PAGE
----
Now, agri-food start-ups in Punjab to get government support
With over 53 mega food processing projects and over 20,000 micro and small agri-food industrial units, the last decade has seen the state shift gears and march towards secondary agriculture.Updated: Jun 30, 2018 17:52 IST
With nearly 20% of India’s wheat and 12% of rice production to its credit, Punjab is indeed a leader in primary agriculture.
With over 53 mega food processing projects and over 20,000 micro and small agri-food industrial units, the last decade has seen the state shift gears and march towards secondary agriculture. To further boost this sector and to make technological advancements available to the secondary agriculture industry, the Punjab State Council for Science and Technology (PSCST) in association with Biotechnology Industry Research Assistance Council (BIRAC) has launched a first of its kind “Secondary Agriculture/Food Processing Entrepreneurial Network” in Punjab. The formal launch of the initiative took place in Chandigarh on Friday.
“With Mohali home to some of the leading research and development institutes in the country like National Agri-Food Biotechnology Institute (NABI) and Centre of Innovative and Applied Bioprocessing (CIAB), we wanted to connect them to the stakeholders in the secondary agriculture industry. We have got full support from department of biotechnology in the ministry of science of technology and BIRAC,” said Jatinder Kaur Arora, executive director, Punjab State Council for Science and Technology.
This new network will see PSCST as a ‘lead institute’ and NABI, CIAB and the BioNEST at Panjab University as the partner institutions. To get things underway, BIRAC has sanctioned Phase-1 of the project comprising of two years. “We would be focusing on two sectors initially – fruit and vegetable processing and cereal and grain processing,” said Arora. Also, as part of the initiative, the network would assess the unmet needs of the agri-food industry and develop technological solutions to address the same. “We will offer innovation fellowships to five students who would be groomed to look at the needs of the industry to help us address them,” said Arora.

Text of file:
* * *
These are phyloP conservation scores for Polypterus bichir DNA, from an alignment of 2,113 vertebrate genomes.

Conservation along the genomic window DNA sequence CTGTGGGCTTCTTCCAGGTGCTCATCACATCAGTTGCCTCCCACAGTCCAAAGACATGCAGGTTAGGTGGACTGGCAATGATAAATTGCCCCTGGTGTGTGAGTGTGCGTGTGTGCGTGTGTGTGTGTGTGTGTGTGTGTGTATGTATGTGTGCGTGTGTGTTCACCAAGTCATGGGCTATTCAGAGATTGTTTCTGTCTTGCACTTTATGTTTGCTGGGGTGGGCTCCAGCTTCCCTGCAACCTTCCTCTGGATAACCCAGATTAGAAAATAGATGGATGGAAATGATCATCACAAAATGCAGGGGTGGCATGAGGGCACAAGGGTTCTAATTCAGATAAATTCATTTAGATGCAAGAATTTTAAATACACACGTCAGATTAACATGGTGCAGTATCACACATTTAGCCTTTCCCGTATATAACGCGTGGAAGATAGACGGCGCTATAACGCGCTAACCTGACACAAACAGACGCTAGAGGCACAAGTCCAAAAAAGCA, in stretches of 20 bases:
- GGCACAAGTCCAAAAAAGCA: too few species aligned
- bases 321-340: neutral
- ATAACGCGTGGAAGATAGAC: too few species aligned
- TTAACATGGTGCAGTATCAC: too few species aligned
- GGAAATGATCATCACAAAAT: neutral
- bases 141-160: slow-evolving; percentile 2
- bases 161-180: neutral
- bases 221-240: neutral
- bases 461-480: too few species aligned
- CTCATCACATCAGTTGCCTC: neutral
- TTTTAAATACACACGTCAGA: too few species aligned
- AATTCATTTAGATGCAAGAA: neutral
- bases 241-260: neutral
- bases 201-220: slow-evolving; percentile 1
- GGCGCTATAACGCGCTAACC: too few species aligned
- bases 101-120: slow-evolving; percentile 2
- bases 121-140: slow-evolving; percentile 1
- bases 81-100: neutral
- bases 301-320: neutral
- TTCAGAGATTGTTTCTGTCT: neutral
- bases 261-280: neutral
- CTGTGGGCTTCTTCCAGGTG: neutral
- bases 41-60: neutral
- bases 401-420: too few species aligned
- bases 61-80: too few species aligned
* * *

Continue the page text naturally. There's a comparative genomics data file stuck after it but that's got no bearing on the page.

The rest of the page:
With start-ups being the buzzword everywhere, this entrepreneurial network aims to act as a support system for start-ups in the secondary agriculture/food processing sector too. BIRAC will support five start-ups to start with a financial aid of Rs 50 lakh per start-up. “We will not only provide incubation space and mentorship but instrumentation support as well,” said Arora.
Renu Swarup, secretary, department of biotechnology, ministry of science and technology, BIRAC, has been supporting start-ups nationwide but it was for the first time under this project that a state-specific call has been given for supporting start-ups in secondary agriculture domain. “We had a successful run with a similar project in healthcare and in the backdrop of the national nutrition mission, such a network is a step in the right direction,” she said.
T R Sharma, executive director, NABI & CEO, CIAB, makes a strong case for how technologies for development of value-added products can be of good use to the secondary agri-food industry.
“At the CIAB, we have been focusing on value-addition to food and have filed 35 patents. Five patents have already been commercialised. At the NABI, we created anthocyanin rich wheat and edible coating of fruit and vegetable made using wheat straw and oat bran used to increase shelf life. A company from Pune has put it to use for exporting grapes and pomegranate and locally, in Chandigarh, baker Monica Sood has used the anthocyanin rich wheat flour to create products. This is the kind of interaction and connect that will go a long way,” said Sharma. CIAB is also working on utilisation of whey waste to develop cellulose.
The network launch also saw Karan Avtar Singh, chief secretary, Punjab, in attendance along with stakeholders in the food processing industry and experts from various research institutions.